Supreme Court to Consider Constitutionality of AIA Inter Partes Review Proceedings

By Rachael Peters Pugel and Andrew F. Halaby The Supreme Court has granted a writ of certiorari challenging the constitutionality of inter partes review proceedings conducted by the United States Patent and Trademark Office under the America Invents Act.  The Court’s ruling in this matter, especially if it holds inter partes reviews to be unconstitutional, could massively destabilize the patent law system by casting into doubt an administrative regime that has diverted thousands of patent disputes from the federal court system, as well as the many hundreds of decisions invalidating patent claims so far yielded by that regime. Post-issuance proceedings   Read More »

Posted in Inter Partes Review, IP and Technology Litigation, Patent Litigation, Post Grant Proceedings | Tagged , , , , ,

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Supreme Court Permits Biosimilar Drugs to Be Marketed Sooner

By Jacob C. Jones and David G. Barker On June 12, 2017, in Sandoz Inc. v. Amgen Inc., the United States Supreme Court unanimously held that a drug manufacturer may give a required 180-day notice of its intent to market a biosimilar drug before receiving FDA approval. This means that, in some circumstances, manufacturers can begin marketing biosimilars immediately after FDA approval. The Biologics Price Competition and Innovation Act of 2009 (BPCIA) required Sandoz to give Amgen notice 180 days before selling its biologic Zarxio, an FDA approved biosimilar drug that relied on the prior approval of Amgen’s Neupogen.  Sandoz   Read More »

Posted in Biosimilars, IP and Technology Litigation, Patent Litigation | Tagged , , , , , , , , , , ,

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Supreme Court Decision Limits Post-Sale Restrictions by Patent Owners

The United States Supreme Court today held in Impression Products, Inc. v. Lexmark International, Inc. that the doctrine of patent exhaustion limits post-sale restrictions by patent owners and that patent rights are exhausted once a product is sold domestically or internationally. Partially continuing the recent theme of unanimous intellectual property decisions (see here and here), the Supreme Court held 8-0 that domestic sales — even restricted sales — exhaust patent rights, and 7-1 that international sales also exhaust patent rights. Under its “Return Program,” Lexmark allowed customers to purchase a reduced-price toner cartridge if the customer agreed to use the   Read More »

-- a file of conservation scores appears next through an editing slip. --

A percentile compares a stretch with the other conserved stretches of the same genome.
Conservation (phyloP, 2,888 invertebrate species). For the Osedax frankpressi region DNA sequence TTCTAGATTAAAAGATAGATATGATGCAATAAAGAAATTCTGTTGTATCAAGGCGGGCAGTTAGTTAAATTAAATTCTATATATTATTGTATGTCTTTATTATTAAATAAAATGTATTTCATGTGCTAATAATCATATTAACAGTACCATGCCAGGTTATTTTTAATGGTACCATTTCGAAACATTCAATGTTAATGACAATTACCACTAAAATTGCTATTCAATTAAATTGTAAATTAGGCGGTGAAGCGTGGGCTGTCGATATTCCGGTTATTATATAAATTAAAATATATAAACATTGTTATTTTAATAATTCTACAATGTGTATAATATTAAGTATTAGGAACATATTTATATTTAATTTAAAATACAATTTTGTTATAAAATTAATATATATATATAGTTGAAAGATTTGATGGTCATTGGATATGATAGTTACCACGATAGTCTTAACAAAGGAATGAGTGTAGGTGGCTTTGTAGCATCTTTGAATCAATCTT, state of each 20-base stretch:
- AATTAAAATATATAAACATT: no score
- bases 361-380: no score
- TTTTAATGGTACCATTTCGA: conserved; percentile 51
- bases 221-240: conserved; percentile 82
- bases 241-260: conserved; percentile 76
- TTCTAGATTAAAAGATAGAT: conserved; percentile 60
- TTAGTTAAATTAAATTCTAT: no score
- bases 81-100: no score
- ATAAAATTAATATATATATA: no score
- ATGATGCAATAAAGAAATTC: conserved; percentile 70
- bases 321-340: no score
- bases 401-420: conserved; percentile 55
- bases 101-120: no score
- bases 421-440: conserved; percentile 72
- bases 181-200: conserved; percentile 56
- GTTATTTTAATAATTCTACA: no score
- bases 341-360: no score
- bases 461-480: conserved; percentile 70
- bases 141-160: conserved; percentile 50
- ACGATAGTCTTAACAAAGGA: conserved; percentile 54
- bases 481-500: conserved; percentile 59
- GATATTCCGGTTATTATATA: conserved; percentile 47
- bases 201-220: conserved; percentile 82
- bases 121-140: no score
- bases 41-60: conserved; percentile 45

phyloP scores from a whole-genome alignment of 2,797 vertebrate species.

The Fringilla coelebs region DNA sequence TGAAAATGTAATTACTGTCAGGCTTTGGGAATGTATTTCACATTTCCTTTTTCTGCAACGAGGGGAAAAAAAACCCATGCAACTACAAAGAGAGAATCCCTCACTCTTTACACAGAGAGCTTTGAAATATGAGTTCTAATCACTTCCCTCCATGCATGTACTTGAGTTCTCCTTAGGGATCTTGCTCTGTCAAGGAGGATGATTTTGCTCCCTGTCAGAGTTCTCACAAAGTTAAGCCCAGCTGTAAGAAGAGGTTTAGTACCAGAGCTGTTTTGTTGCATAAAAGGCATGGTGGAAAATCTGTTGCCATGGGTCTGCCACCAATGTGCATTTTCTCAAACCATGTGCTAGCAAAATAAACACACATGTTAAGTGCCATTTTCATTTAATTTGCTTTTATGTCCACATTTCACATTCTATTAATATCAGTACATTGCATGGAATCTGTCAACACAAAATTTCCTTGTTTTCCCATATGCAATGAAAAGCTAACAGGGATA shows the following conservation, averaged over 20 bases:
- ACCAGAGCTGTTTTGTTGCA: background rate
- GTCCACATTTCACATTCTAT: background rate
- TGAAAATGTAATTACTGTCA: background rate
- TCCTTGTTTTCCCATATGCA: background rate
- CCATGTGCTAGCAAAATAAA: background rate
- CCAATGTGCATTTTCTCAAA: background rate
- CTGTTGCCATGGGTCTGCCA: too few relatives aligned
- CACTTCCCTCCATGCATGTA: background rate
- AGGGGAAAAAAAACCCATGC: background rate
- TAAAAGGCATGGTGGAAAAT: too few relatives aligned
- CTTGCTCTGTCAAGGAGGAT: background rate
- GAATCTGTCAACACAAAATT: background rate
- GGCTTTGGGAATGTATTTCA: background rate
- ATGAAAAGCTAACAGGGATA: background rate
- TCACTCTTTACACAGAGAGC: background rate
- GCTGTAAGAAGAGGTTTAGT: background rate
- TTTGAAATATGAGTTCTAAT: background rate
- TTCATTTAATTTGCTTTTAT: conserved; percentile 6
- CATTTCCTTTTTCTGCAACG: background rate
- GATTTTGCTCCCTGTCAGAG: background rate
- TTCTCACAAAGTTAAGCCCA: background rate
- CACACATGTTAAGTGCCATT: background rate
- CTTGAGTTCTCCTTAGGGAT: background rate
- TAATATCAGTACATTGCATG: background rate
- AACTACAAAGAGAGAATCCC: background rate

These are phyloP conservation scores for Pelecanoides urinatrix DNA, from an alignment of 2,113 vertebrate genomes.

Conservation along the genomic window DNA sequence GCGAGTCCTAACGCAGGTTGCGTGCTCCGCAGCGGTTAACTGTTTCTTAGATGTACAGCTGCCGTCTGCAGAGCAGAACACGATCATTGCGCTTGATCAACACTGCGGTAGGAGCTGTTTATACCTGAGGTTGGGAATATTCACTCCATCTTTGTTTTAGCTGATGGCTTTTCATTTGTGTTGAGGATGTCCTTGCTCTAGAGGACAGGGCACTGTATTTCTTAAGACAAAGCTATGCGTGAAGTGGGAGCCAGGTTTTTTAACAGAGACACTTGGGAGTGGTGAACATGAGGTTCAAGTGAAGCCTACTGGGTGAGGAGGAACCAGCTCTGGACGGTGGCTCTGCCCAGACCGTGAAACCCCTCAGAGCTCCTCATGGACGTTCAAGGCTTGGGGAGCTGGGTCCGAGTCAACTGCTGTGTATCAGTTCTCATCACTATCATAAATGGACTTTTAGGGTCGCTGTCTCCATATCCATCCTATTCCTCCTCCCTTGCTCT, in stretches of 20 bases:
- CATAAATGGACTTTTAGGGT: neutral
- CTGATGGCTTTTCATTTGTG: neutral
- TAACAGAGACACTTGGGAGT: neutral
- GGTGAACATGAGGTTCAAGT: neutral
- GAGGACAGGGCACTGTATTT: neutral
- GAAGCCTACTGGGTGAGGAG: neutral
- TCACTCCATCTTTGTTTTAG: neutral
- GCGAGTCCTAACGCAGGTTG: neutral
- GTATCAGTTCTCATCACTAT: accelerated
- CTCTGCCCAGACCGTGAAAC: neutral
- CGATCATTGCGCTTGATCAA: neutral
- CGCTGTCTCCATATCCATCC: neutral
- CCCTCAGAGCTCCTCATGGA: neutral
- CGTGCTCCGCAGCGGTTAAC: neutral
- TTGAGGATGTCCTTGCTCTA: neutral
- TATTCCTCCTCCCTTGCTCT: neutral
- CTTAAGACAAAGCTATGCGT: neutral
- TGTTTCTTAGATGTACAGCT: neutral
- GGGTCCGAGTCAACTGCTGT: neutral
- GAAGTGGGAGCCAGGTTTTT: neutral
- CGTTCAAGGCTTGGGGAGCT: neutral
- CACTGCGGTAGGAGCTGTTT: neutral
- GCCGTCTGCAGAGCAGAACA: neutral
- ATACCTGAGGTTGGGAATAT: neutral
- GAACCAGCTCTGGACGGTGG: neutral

Posted in IP and Technology Litigation, Patent Litigation | Tagged , ,

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Federal Circuit Provides Clarity to “On-Sale Bar” for Patents Under AIA

Under the America Invents Act (AIA), 35 U.S.C. § 102(a) bars the patentability of an “invention was patented, described in a printed publication, or in public use, on sale, or otherwise available to the public before the effective filing date of the claimed invention.” The AIA added “otherwise available to the public” to the patent statutes, which has caused much debate over whether such language changes the definitions of “on sale” or “public use” from their definitions under pre-AIA law. On May 1, 2017, in Helsinn Healthcare S.A. v. Teva Pharmaceuticals USA, the Federal Circuit shed light on the definition   Read More »

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Supreme Court Holds Laches May Not Bar Patent Infringement Damages Within 6-Year Statutory Limitations Period

The United States Supreme Court announced today that laches, an affirmative defense based on an injured party’s delay in bringing suit, may not bar patent infringement damages within the six-year period under § 286 of the Patent Act. The Court’s decision in SCA Hygiene Products Aktiebolag v. First Quality Baby Products, LLC reversed the Federal Circuit’s 2015 en banc decision, which held that laches may limit patent infringement damages even during the six-year limitations period. Reversing the Federal Circuit, the Court held that § 286 establishes a statute of limitations for patent infringement claims such that “a patentee may recover damages   Read More »

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